- “We are Americans”: Gertrude, Brewsie and Willie
Those few who have commented on Gertrude Stein’s final work, Brewsieand Willie (1946), have divided sharply for and against her account of the American G.I.s in France and Germany at the conclusion of World War II. John Malcolm Brinnin, for example, dismisses the book as “probably her least” effort (391). Yet Richard Bridgman considers Brewsie andWillie “a remarkable achievement” (337). 1 But both Brinnin’s and Bridgman’s primary concern—the primary concern of everyone who has commented on this work—is whether Stein accurately represents the G.I.s. Brinnin insists on the book’s failure because, “She did not, as she had hoped, capture the rhythms of G.I. speech, and the subjects her soldiers discuss . . . are . . . beside the mark of any but the most marginal of G.I. interests” (391). Yet Bridgman praises the work because, “encounter[ing] her countrymen at a crucial juncture in their history—as they moved to the center of the world stage . . . she listened carefully to them” (337). Brinnin rejects Brewsie and Willie because, he complains, Stein dominates, “figur[ing] in the book as a kind of rentier mama who knows best” (391). But Bridgman presents Stein’s text as if it were a transparent record of the G.I.s’ “talk [which] ranged from the trivial to the momentous. . . . All of it . . . directed to understanding themselves” (337). So although they disagree about Stein’s relation to Brewsie and Willie, Brinnin and Bridgman nevertheless [End Page 508] agree that the presence of the G.I.s, and therefore the work’s success, depends on Stein’s absence from her own text. 2 That is, they both refuse the claim of her final sentence, “We are Americans” (114).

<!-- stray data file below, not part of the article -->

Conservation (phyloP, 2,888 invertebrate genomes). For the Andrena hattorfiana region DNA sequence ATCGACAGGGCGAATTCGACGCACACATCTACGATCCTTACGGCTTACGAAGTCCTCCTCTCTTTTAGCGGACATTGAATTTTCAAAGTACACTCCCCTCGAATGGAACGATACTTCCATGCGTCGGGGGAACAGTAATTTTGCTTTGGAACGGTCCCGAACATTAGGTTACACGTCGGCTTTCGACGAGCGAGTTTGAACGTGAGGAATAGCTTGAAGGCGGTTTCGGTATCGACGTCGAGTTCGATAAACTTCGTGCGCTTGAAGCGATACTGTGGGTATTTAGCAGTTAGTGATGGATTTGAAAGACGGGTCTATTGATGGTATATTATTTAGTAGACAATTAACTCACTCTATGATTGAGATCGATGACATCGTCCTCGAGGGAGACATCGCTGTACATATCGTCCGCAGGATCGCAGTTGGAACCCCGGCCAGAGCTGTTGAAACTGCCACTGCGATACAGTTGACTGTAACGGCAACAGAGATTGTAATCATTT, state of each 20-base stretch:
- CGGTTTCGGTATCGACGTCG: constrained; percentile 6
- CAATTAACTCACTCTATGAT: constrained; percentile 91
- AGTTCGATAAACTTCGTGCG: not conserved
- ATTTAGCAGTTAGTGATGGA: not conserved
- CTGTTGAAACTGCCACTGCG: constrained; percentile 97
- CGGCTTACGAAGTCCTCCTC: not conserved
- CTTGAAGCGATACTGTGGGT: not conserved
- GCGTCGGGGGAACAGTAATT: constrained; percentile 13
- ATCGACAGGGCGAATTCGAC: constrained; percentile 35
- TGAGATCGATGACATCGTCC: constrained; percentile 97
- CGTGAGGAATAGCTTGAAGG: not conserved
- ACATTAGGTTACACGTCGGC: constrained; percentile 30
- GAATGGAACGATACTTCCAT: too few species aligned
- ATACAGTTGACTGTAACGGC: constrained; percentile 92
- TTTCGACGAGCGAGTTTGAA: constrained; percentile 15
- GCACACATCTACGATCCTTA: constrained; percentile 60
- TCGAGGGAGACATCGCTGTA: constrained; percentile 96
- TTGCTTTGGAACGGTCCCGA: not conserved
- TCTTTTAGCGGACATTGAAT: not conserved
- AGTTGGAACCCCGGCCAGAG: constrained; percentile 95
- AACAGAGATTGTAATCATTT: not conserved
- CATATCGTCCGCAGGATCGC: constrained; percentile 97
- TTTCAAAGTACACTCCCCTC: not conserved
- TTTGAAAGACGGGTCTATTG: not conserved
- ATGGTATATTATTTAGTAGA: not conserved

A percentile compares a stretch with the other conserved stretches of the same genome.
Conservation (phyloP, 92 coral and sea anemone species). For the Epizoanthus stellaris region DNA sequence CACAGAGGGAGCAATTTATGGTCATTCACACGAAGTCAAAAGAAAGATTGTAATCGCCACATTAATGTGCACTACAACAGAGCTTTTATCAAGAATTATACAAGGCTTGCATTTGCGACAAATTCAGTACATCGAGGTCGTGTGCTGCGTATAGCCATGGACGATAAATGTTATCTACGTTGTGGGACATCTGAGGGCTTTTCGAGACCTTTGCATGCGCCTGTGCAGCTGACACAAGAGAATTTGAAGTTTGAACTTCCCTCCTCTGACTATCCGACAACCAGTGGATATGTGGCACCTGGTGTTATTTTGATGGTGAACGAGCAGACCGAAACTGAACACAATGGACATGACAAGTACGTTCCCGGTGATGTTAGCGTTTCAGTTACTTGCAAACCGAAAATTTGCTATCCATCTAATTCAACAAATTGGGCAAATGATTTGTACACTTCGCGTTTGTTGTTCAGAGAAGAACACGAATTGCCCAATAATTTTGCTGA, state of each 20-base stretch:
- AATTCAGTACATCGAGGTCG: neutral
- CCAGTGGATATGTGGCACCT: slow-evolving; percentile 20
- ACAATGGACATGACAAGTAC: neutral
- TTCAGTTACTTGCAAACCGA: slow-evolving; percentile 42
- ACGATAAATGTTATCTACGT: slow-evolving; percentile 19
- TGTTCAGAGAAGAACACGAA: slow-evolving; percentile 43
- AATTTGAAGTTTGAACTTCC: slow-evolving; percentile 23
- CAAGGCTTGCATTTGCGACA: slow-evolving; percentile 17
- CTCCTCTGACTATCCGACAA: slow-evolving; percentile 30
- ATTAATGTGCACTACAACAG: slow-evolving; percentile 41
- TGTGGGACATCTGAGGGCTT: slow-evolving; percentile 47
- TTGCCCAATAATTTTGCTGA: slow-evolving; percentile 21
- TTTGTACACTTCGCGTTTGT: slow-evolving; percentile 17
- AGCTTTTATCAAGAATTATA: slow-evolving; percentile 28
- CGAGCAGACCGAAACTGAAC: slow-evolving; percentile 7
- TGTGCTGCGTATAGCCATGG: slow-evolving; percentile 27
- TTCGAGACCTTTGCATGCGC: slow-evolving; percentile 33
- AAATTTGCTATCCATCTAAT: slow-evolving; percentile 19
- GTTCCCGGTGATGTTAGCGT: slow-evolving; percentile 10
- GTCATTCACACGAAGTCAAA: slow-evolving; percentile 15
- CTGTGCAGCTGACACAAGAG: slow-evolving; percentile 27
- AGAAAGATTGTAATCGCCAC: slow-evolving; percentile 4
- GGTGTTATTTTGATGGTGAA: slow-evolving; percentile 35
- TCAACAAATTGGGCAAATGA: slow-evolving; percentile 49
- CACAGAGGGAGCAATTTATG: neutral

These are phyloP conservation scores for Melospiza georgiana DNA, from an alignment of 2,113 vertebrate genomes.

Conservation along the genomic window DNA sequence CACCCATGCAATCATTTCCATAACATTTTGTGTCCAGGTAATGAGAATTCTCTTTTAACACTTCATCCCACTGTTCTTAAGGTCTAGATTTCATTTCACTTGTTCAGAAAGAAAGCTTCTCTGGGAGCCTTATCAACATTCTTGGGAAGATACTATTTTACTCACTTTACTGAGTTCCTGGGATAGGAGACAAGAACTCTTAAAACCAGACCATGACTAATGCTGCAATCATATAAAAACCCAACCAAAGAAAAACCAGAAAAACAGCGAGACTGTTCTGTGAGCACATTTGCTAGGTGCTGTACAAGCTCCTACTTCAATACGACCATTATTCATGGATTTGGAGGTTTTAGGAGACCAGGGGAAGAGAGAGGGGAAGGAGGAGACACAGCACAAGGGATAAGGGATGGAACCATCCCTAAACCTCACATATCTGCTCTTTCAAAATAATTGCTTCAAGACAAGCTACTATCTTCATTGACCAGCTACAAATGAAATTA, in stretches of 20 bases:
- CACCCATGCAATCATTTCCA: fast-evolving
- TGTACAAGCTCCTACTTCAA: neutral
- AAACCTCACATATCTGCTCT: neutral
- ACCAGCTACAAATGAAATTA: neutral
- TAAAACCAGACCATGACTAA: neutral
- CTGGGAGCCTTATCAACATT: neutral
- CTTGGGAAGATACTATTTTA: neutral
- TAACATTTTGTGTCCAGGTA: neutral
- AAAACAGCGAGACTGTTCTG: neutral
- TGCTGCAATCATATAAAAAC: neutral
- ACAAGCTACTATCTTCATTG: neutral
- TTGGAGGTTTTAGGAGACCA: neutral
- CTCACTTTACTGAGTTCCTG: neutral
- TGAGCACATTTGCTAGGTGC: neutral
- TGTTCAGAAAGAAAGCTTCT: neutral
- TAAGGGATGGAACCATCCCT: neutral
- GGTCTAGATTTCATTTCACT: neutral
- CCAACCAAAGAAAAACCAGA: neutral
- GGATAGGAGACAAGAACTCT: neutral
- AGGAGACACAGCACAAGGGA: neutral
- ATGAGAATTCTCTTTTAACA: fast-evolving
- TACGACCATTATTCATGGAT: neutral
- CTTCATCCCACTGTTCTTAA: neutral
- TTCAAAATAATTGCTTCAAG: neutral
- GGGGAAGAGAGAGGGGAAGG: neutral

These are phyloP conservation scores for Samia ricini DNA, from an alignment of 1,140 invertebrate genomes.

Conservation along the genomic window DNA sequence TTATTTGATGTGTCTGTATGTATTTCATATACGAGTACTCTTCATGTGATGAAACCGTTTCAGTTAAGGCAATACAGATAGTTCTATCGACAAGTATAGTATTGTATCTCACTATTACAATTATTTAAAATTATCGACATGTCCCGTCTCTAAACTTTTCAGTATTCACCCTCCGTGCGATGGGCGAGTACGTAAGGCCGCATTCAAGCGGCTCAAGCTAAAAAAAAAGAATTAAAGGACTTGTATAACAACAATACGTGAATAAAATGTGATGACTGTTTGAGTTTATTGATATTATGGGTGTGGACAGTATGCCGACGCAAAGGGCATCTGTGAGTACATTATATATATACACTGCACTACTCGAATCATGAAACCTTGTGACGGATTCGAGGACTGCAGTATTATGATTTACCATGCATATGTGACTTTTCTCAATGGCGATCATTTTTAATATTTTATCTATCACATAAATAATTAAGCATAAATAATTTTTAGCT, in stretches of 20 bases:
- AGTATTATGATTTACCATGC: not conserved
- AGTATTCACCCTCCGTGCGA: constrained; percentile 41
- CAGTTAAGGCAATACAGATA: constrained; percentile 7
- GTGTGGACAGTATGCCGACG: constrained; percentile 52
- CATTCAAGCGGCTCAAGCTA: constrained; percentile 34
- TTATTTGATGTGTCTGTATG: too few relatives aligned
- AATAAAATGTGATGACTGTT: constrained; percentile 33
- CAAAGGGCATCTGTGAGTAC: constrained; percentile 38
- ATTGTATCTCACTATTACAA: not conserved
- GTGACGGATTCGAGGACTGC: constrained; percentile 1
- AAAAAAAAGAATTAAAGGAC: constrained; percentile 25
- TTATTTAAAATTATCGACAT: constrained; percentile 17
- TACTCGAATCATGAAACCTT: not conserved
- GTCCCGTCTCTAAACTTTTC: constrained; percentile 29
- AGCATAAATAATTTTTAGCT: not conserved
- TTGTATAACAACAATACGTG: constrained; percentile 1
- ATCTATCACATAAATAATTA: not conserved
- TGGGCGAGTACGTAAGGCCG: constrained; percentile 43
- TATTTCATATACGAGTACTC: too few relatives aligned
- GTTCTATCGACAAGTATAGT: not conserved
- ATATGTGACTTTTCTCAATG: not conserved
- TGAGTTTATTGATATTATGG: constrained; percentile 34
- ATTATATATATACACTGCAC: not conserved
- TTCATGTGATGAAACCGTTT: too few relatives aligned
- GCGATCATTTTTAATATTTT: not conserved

What is at issue in these readings of Stein’s relation to the G.I.s of Brewsie and Willie is Stein’s relation to America. The resistance to Stein’s claim on America that the responses to Brewsie and Willie reveal has also surfaced in the past half-century as resistance to Stein’s interest in the nation. Stein appears repeatedly in late-twentieth-century discussions of nationalism. But she always appears as a figure who marks the limits of the nation. So Benedict Anderson, in the process of offering his now famous “definition of the nation” as “an imagined political community,” invokes Stein to illustrate the “philosophical poverty and even incoherence” of nationalisms as well as the “condescension” this “emptiness” produces “among cosmopolitan and polylingual intellectuals”: “Like Gertrude Stein in the face of Oakland, one can rather quickly conclude that there is ‘no there there’” (5). As one of a company of “cosmopolitan and polylingual intellectuals,” Stein is represented here as antinationalist. She is only an American insofar as it is a part of America she is repudiating. She is certainly nothing so particular as a woman or a lesbian.
While Anderson announces that “in the modern world everyone can, should, will ‘have’ a nationality, as he or she ‘has’ a gender” (5), his nationality—as others have already noted—is ostensibly uninflected by gender or sexuality. Yet even when Andrew Parker, Mary Russo, Doris Sommer, and Patricia Yeager, in their capacity as the editors of Nationalisms and Sexualities, take up these gaps in Anderson’s analysis, they conclude that “the representation of lesbianism in national discourse [has] remained largely off-stage” (7), a conclusion only reinforced by the contents of their anthology. 3 Yet Stein also appears in their work. And there she “has” an “expatriate hyper-Americanness” as well as a “lesbian identity.” But, they claim, these are “contradictory constructions” (17).
There seem to be two contradictions here: Stein as “cosmopolitan” and Stein as “hyper-American”; Stein as “hyper-American” and Stein as “lesbian.” But just as the opposition of Brinnin’s and Bridgman’s views of Brewsie and Willie is illusory, there is little disagreement here. Insofar as the editors of Nationalisms and Sexualities see a contradiction between Stein as American and Stein as lesbian, they remain in agreement [End Page 509] with Benedict Anderson, as well as with these readers of Brewsie and Willie, that there...